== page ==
Tales of Chance the Mage

Book One: From Here



Chapter 15 - Neighborhood

The dawn of the morning Chance and Vind were to go to the tribesmen's winter camp was solidly autumn. Rixt saw that Chance dressed for the weather; he asked her not to fuss. She said she liked doing it and continued. When he left, he was fed, had his tea and was warmly wrapped.

Vind waited for him at the new gate, sitting on Ido who seemed unsure whether he wanted to go out this day. There was not a second horse as Vind guessed Chance simply preferred to run alongside. He and Ido were used to it.

As he arrived, Alsen came out of a tower and wished them luck. He said he was returning to Brad on the midday boat and already spoken at length with Bos.

Alsen faced Vind squarely saying Bos was a good man for Linnet. Vind nodded his agreement and wished Alsen success finding horses for them. Chance gave Alsen a gold piece, for his trouble, and thanked him.

The youth handed the coin back saying he enjoyed coming to and being on Linnet. He should be paying Chance for the honor, which he did not deserve. Vind smirked, remarking Alsen has too high an opinion of himself.

Chance smiled at Alsen's embarrassment. He and Vind crossed the causeway and went to the barrier. He drew out the amber, to confirm he understood the spell right for undoing. The Library listened then watched as he dropped the barrier.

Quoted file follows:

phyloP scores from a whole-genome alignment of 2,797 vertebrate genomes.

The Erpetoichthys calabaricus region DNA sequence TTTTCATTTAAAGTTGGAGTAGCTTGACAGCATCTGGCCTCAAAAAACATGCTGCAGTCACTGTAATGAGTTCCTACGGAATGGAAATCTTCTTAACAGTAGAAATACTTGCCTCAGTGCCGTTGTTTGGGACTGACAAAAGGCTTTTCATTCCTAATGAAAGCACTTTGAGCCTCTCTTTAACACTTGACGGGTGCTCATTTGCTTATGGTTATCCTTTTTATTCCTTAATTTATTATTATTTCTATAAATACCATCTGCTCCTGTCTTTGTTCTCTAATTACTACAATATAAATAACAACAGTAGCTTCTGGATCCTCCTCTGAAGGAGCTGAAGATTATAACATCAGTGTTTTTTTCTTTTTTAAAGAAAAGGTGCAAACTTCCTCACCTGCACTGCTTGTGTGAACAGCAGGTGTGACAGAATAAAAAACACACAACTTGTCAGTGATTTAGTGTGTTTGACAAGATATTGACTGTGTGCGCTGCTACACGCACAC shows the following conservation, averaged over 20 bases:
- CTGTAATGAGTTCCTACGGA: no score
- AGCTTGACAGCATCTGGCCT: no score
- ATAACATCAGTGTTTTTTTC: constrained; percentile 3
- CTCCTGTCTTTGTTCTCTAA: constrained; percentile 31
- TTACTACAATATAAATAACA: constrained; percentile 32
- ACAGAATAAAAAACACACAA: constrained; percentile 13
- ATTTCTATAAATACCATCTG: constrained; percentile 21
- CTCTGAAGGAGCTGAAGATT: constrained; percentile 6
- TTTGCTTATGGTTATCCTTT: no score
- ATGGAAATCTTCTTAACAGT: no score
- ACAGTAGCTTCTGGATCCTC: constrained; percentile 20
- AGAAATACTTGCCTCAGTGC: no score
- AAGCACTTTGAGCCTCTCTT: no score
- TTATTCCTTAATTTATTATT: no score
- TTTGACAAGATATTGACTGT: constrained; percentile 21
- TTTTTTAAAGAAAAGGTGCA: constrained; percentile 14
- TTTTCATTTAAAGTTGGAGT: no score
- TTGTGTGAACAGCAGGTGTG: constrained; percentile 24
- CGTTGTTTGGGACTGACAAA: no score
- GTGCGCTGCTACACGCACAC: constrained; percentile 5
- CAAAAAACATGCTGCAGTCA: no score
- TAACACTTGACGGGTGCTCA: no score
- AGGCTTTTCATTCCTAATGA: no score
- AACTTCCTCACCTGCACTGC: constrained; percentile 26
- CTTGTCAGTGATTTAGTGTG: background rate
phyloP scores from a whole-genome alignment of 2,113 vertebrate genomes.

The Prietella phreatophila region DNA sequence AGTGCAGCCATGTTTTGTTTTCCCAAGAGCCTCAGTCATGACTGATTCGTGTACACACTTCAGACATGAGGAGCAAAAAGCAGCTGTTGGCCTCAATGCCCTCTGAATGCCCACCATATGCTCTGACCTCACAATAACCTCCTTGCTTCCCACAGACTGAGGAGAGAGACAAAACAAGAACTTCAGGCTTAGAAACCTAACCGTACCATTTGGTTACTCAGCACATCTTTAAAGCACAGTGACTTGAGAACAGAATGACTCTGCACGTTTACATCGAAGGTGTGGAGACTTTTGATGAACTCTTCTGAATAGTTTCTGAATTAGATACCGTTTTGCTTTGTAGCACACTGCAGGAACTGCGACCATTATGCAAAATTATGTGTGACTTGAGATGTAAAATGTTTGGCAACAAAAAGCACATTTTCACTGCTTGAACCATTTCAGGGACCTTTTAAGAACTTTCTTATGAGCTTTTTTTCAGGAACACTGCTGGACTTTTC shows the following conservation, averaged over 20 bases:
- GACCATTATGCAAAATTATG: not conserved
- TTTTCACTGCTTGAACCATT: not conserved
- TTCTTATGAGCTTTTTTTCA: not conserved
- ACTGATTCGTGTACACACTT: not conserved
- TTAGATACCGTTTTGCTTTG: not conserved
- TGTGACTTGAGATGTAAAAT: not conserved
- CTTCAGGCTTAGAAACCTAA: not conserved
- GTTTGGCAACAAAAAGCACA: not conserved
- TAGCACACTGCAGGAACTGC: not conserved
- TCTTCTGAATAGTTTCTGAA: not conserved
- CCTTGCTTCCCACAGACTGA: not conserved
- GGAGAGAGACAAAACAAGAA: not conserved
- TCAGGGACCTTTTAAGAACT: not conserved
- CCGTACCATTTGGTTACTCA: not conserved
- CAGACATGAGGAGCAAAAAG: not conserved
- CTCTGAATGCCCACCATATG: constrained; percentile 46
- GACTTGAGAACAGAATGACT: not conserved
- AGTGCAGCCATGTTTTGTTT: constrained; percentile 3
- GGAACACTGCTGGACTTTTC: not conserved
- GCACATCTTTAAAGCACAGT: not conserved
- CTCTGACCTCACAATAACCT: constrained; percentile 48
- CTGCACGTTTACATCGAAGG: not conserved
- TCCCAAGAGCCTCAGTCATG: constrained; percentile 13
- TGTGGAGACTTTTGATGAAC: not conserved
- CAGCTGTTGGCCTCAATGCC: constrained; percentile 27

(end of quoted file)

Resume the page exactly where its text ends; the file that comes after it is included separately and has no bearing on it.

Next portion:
He tested that it was indeed down then began to trot down the road. Vind carefully urged Ido across what was invisible when working. Once through, he brought Ido to a gallop, caught up with Chance and then settled into an easy gait.

Both men looked about them as they went; neither explored this far, in this direction, from Linnet. Vind offered that the region appears more open than what he knew of the northern reach.

The landscape became more rolling, softer, the farther they went, and at midday they halted. Ido browsed the grasses along the shore; Chance and Vind ate from a pack Rixt gave him when he left.

The lake was wide here; the opposite shore was a dark blur above the blue of the water. The sky was clear, and the lake reflected it.

The hills were less wooded from what they could see down the road. Vind observed that the trail was well used; he pointed to ruts where wagons likely passed.

Chance nodded and finished his meal. He then said it does not appear that it is used regularly. Vind questioned and looked at where Chance was pointing. He said he agreed it was lightly used and thought that happened at intervals. Wheel ruts were clear but shallow. Vind said he did not know if the tribesmen used wagons.


Chance was thoughtful and reflected on the man they were going to see. He observed: "Tzesnos, one of the six front riders, spoke good Common when we met - he was the only one who did - translated for others. It sounded Tinker-ish."

Vind thought about that then said likely any travelers, like Tinkers, came only a few times a year. Perhaps Tzesnos dealt with them, and they taught him. Chance said it was time to go on, and they would find out soon enough.

They were not far when a group of horsemen came toward them from the south. Vind reined in Ido and Chance slowed. They did not stop and kept going forward.

As the men ahead slowed too, Chance called the name 'Tzesnos', thinking they may not understand Common but knew their chief's name.